Quit smoking and reduce stress, say researchers

Monday 21st June, 2010

A new study has revealed that chronic stress levels go down when smokers kick the habit.

Researchers studied 469 smokers who attempted to quit after being admitted to hospital for heart disease. Those who stayed off the nicotine reported a reduction in perceived stress while stress levels for those who continued to smoke remained the same.

Researchers from the Barts and The London School of Medicine and Dentistry reported in the journal ‘Addiction’ that for some people smoking actually contributes to stress rather than being a way to cope with it.

‘Smokers often see cigarettes as a tool to manage stress, and ex-smokers sometimes return to smoking in the belief that this will help them cope with a stressful life event,’ wrote researcher Peter Hajek.

Previous studies have shown that non-smokers report less stress than smokers. While the reasons remain unclear, there is a suggestion that people who are vulnerable to stress are more likely to take up smoking although smoking itself could be attributed to generating chronic stress with the action of smoking only offering temporary relief.

The study found at the beginning that 85 per cent of participants said that smoking helped them cope with stress to some extent with half claiming it “very much” helped them cope.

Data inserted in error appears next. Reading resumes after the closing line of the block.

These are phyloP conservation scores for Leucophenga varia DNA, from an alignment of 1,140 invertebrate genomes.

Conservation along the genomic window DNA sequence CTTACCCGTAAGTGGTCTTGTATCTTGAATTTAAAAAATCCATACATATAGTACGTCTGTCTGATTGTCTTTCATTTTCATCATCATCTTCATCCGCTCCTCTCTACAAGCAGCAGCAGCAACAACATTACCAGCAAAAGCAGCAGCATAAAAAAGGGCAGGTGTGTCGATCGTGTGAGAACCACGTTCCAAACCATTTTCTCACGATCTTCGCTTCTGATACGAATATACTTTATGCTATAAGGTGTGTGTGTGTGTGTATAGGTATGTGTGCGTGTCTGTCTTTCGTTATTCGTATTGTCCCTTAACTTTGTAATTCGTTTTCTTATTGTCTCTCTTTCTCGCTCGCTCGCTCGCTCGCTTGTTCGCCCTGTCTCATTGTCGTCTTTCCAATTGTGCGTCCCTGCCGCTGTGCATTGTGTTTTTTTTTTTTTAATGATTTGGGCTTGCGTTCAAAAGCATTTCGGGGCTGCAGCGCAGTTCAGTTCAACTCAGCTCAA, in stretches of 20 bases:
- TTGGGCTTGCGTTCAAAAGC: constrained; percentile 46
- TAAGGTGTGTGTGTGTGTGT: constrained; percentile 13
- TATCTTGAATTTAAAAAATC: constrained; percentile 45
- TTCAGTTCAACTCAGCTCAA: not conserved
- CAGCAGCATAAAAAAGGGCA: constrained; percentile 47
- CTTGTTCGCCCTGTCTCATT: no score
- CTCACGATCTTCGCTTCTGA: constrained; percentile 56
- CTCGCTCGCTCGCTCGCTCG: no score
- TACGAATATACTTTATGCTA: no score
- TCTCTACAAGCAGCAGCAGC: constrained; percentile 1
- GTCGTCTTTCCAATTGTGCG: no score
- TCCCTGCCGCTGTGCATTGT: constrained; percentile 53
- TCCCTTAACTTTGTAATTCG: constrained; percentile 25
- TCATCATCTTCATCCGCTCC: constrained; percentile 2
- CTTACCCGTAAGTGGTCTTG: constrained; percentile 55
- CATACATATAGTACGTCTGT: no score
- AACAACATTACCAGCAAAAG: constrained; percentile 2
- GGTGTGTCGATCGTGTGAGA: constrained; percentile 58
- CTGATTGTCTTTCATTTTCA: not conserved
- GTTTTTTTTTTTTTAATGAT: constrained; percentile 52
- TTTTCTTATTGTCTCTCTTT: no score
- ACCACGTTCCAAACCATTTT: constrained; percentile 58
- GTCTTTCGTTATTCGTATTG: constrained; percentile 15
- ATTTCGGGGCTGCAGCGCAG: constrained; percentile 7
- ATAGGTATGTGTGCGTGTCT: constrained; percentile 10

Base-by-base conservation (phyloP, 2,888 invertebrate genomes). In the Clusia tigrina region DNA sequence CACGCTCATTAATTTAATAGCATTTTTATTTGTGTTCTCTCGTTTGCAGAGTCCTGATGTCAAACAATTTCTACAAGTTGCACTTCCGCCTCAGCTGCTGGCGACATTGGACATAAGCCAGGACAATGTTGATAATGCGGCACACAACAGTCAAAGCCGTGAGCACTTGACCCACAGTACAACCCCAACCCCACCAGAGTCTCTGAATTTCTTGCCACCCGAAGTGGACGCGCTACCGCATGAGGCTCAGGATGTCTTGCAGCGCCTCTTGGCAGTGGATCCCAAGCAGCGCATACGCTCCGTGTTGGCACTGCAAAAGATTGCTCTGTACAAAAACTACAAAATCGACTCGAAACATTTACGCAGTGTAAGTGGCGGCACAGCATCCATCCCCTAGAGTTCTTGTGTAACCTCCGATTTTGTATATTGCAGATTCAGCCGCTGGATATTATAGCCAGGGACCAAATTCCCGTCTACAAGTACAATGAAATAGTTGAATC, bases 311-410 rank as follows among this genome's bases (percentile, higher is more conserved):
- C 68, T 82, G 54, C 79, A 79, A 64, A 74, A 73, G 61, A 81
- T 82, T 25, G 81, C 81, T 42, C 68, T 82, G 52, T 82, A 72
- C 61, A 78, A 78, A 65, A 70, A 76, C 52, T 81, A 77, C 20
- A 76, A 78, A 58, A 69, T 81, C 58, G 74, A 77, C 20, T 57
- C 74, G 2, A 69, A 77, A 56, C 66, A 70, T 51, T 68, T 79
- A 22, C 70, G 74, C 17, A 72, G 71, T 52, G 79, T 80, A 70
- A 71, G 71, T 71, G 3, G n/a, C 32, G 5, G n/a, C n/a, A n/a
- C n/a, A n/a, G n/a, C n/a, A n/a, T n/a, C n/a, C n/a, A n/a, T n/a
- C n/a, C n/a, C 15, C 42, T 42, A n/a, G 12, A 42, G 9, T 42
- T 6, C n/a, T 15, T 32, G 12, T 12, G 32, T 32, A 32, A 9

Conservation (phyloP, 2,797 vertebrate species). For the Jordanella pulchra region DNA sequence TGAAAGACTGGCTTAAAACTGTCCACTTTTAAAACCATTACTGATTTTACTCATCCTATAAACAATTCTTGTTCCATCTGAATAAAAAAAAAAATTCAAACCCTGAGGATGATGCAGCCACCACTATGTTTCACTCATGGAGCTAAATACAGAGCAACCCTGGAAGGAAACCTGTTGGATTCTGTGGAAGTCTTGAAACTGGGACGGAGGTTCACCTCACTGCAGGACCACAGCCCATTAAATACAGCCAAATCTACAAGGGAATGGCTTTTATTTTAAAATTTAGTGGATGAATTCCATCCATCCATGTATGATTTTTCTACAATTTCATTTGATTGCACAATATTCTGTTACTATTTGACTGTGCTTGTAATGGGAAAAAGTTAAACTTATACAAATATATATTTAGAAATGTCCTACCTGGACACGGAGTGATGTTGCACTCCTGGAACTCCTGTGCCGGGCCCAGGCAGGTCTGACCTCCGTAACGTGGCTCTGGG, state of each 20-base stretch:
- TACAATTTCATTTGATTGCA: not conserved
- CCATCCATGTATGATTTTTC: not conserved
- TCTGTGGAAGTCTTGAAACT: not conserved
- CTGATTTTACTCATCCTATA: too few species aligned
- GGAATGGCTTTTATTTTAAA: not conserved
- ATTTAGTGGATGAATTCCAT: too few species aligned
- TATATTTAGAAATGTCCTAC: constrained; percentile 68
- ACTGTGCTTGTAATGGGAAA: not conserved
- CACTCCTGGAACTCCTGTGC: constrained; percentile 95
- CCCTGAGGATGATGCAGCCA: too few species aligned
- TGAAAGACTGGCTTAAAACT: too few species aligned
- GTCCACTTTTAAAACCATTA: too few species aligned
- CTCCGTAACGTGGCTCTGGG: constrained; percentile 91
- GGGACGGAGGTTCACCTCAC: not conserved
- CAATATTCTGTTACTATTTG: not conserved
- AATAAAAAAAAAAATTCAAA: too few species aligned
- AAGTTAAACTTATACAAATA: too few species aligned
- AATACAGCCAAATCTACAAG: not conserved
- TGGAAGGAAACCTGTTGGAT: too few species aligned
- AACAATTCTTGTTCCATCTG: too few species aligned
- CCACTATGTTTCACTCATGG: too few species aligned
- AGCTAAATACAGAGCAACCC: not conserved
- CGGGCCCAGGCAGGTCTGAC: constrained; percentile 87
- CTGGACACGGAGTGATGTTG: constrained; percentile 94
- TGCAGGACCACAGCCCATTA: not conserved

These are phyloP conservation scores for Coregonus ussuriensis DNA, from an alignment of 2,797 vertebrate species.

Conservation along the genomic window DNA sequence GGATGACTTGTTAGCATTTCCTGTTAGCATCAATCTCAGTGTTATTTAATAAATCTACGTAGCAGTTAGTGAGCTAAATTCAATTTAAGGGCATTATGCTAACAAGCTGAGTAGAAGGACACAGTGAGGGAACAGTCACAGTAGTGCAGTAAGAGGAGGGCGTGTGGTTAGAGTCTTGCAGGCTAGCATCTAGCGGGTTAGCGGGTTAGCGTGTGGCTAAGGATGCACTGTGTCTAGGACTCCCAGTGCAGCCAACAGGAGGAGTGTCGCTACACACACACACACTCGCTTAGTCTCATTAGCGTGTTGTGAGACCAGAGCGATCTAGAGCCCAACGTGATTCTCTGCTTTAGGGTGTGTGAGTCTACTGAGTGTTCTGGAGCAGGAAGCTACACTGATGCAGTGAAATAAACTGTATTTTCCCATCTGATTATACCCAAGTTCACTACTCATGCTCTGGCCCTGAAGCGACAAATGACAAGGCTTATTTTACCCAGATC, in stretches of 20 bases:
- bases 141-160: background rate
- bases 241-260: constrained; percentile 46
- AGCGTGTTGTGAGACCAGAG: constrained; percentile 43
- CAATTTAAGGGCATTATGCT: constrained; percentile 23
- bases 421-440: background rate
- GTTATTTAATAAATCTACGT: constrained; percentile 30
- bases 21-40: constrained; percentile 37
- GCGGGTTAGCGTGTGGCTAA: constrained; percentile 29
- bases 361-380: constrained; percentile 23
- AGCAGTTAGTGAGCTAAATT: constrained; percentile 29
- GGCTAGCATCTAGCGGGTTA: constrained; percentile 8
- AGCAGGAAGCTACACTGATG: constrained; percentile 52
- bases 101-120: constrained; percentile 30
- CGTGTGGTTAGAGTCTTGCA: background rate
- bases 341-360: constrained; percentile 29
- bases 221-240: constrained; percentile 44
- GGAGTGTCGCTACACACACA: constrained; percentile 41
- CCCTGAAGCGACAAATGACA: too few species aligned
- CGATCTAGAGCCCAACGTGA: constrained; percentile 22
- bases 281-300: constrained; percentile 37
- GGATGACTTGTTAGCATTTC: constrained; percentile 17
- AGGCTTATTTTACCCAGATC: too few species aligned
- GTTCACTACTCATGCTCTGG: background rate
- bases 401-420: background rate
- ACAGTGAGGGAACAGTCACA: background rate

One year on, 41 per cent had not returned to smoking again and 20 per cent reported a reduction in stress levels.

Abstaining and reduced stress levels were linked when factors such as age, education, stress scores before the study and how heavily the person smoked before giving up were accounted for.

‘When dependent smokers cannot smoke, as the period without cigarettes lengthens they tend to feel more and more edgy, irritable and uncomfortable,’ said lead researcher Peter Hajek.

‘A cigarette relieves this stressful state, and this is probably the main reason smokers think that smoking relieves stress.’

‘Someone who smokes 20 cigarettes per day, for example, essentially goes through 20 bouts of stress each day, as the levels of nicotine in the body decline.

‘Once that person quits – and gets over the initial period of withdrawal – he will have 20 fewer periods of stress each day.’



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